Tax Return Late Filing Penalties Hurt

ACCOUNTS, TAX & BUSINESS ADVICE

Welcome to Phil McPhail & Co Chartered Accountants. We specialise in providing both small businesses and individuals with comprehensive accounting, business and tax advice in and around the Ilkley area. To see how we can help your business get in contact today.

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Hello, I’m Phil.

I’m a qualified chartered accountant based in Burley In Wharfedale – near Ilkley, with over 25 years experience, working both in practice and business. I started my firm in 2007 and specialise in helping small businesses and individuals. I provide a personal, cost effective service which is specifically tailored to each client’s requirements.

These services include:

Accountancy

How much profit has your business made? We can help you work this out. We provide a complete accountancy service for sole traders, partnerships and limited companies, including year end, monthly or quarterly accounts. We can also assist with company formation and company secretarial matters.

Taxation

Tax is getting more and more complicated. We can help you stay the right side of HMRC. We assist with completion of self assessment tax returns and company tax returns. We also provide tax advice and planning for individuals and companies to help minimise tax liabilities. This includes income tax, corporation tax, capital gains tax and inheritance tax. We can also assist with your VAT and CIS returns.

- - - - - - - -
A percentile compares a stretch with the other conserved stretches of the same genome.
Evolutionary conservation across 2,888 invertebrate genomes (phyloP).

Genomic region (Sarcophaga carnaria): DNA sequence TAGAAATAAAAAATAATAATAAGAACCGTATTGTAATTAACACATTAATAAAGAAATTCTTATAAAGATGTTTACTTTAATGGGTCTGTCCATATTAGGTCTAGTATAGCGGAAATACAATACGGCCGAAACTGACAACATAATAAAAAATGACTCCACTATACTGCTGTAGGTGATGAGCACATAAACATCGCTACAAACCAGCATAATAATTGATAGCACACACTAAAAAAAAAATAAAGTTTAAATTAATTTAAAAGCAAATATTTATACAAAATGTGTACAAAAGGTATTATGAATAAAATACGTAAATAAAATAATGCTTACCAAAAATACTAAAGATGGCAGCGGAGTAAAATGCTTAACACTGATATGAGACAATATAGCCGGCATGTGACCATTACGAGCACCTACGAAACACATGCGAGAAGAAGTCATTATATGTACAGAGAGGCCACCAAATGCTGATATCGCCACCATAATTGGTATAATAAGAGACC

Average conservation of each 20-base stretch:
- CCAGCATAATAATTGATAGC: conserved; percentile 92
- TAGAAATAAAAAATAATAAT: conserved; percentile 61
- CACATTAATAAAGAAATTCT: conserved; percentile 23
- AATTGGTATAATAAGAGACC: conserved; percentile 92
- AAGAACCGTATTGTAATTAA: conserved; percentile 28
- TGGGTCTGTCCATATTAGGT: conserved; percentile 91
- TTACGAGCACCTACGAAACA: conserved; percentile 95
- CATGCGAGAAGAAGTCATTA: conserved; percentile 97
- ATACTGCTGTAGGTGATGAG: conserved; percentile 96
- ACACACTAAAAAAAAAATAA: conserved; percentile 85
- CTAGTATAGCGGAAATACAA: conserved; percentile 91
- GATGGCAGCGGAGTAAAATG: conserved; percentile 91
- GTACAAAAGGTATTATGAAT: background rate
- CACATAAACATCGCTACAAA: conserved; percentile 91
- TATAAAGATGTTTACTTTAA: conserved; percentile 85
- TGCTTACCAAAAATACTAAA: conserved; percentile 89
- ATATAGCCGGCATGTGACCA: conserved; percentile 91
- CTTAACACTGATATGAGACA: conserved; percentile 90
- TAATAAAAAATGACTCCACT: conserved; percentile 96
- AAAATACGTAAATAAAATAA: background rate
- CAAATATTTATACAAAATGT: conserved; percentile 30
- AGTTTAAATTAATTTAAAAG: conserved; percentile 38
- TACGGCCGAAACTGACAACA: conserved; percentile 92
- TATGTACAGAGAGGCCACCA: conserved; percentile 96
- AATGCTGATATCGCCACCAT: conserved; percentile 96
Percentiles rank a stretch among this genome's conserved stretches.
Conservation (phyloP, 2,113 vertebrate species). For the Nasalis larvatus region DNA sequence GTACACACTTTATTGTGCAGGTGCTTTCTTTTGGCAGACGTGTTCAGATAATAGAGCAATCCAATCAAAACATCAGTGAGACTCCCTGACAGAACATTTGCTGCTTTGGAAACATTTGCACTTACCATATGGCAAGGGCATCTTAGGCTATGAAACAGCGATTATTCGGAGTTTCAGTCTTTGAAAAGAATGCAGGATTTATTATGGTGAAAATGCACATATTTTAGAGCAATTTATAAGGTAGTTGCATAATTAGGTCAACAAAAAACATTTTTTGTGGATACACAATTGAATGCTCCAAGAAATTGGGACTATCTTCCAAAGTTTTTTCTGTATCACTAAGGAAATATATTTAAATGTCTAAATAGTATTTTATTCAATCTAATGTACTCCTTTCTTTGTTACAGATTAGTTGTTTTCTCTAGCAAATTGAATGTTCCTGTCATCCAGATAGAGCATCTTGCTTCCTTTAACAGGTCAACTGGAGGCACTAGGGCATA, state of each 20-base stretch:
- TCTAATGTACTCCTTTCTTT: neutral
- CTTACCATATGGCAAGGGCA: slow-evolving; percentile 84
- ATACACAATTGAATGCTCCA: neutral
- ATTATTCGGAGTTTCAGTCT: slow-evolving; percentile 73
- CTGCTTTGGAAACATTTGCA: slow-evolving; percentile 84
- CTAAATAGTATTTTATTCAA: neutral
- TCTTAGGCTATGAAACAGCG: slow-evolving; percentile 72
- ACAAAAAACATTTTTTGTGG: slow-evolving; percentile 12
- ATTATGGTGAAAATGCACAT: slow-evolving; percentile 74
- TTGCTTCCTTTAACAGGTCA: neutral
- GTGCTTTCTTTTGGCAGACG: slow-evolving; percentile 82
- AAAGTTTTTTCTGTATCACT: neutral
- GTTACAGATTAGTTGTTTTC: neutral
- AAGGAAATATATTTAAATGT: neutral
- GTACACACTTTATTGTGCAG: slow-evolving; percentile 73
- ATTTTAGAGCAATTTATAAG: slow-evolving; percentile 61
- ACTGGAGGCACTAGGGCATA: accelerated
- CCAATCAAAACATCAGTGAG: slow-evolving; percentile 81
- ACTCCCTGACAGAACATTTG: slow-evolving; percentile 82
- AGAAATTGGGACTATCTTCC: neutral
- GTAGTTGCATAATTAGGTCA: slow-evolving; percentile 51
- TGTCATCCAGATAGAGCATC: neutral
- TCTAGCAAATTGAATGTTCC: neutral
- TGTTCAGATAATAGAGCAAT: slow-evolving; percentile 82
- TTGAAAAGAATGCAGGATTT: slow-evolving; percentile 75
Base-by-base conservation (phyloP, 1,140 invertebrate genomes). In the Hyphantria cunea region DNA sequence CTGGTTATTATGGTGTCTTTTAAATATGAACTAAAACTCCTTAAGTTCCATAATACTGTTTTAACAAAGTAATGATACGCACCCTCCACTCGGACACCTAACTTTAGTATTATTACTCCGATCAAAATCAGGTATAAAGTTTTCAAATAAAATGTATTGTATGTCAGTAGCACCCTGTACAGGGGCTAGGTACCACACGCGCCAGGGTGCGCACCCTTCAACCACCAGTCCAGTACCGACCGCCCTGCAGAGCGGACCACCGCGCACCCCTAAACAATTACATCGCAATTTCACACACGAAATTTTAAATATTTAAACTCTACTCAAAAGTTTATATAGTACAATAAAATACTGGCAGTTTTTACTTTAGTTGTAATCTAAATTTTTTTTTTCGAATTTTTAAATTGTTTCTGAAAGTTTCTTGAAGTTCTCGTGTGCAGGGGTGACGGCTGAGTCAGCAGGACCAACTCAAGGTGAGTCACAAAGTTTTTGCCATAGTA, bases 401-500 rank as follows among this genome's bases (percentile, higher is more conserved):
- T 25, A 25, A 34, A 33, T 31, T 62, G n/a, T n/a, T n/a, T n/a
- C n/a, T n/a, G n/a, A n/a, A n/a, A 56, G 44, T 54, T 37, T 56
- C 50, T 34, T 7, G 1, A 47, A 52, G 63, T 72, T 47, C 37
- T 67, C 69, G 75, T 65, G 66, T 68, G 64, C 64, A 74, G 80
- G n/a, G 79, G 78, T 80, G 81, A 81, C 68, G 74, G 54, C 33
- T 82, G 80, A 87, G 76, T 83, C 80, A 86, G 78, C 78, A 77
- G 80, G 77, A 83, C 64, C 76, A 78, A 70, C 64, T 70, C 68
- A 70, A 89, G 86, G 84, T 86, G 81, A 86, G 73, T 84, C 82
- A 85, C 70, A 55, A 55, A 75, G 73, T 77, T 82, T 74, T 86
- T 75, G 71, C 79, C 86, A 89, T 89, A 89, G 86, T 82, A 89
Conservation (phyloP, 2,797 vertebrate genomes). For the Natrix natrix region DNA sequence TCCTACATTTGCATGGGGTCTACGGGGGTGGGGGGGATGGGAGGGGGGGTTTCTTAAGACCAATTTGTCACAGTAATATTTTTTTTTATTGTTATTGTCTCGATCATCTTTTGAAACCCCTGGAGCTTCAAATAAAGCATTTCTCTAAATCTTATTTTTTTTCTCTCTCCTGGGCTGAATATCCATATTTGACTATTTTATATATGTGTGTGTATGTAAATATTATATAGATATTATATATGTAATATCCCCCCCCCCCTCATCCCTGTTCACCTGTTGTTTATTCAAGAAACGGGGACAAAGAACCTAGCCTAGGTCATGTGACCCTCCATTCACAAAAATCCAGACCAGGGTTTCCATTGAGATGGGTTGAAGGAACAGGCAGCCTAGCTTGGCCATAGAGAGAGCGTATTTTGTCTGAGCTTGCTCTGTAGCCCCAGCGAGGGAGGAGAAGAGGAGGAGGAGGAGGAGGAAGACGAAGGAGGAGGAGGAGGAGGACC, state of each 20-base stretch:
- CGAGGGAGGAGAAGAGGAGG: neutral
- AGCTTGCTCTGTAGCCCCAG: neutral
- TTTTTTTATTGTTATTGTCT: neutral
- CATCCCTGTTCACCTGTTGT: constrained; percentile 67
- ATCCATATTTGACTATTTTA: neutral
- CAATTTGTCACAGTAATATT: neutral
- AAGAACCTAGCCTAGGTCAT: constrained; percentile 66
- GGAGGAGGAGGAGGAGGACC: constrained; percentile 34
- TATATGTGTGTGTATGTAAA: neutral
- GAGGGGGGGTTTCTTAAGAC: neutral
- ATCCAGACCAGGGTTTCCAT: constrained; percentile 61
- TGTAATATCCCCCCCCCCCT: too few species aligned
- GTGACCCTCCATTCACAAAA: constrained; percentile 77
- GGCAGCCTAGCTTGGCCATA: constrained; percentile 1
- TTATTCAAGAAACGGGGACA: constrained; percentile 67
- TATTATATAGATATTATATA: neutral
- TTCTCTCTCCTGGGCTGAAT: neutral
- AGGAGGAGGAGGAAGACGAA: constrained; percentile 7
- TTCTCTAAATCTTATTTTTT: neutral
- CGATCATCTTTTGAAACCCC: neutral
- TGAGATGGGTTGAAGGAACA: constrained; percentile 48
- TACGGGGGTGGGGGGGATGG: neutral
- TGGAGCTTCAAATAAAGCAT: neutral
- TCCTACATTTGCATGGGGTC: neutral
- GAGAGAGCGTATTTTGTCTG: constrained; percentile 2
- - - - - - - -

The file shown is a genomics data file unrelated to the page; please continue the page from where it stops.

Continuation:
Business advice

We can provide business start up advice and help you avoid common mistakes made when starting a business. We provide help and support as your business grows.
We can also help to restructure your business and its finances, including providing solutions for any mounting tax arrears.
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You can find us at 124 Main Street, Burley in Wharfedale.

We are open five days a week, including Saturdays and evenings by appointment.

Call 01943 865629 now to see how Phil McPhail & Co can help you.
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  • December 3, 2012
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    Last year HMRC introduced a new penalty regime for personal tax returns filed late and they can be very costly.

    I recently took on a new client who had not filed his tax return for 2011 and although he does not owe any tax for this year, he is now looking at a penalty of £1300. Serious money.

    With the 31 January 2013 tax return deadline looming for 2012 returns, it is vital tax returns are filed on time.

    For returns filed late, penalties whether you owe any tax or not are charged as follows:

    • Filed after 31 January 2013 £100
    • Filed after 30 April 2013 further £10 per day maximum £900
    • Filed after 31 July 2013 further £300 or 5% of tax owed (whichever greater)
    • Therefore minimum penalty for being 6 months late of £1300.
    • 2012 return still not filed by 31 January 2014, you could be looking at a further penalty of up to 100% of tax due.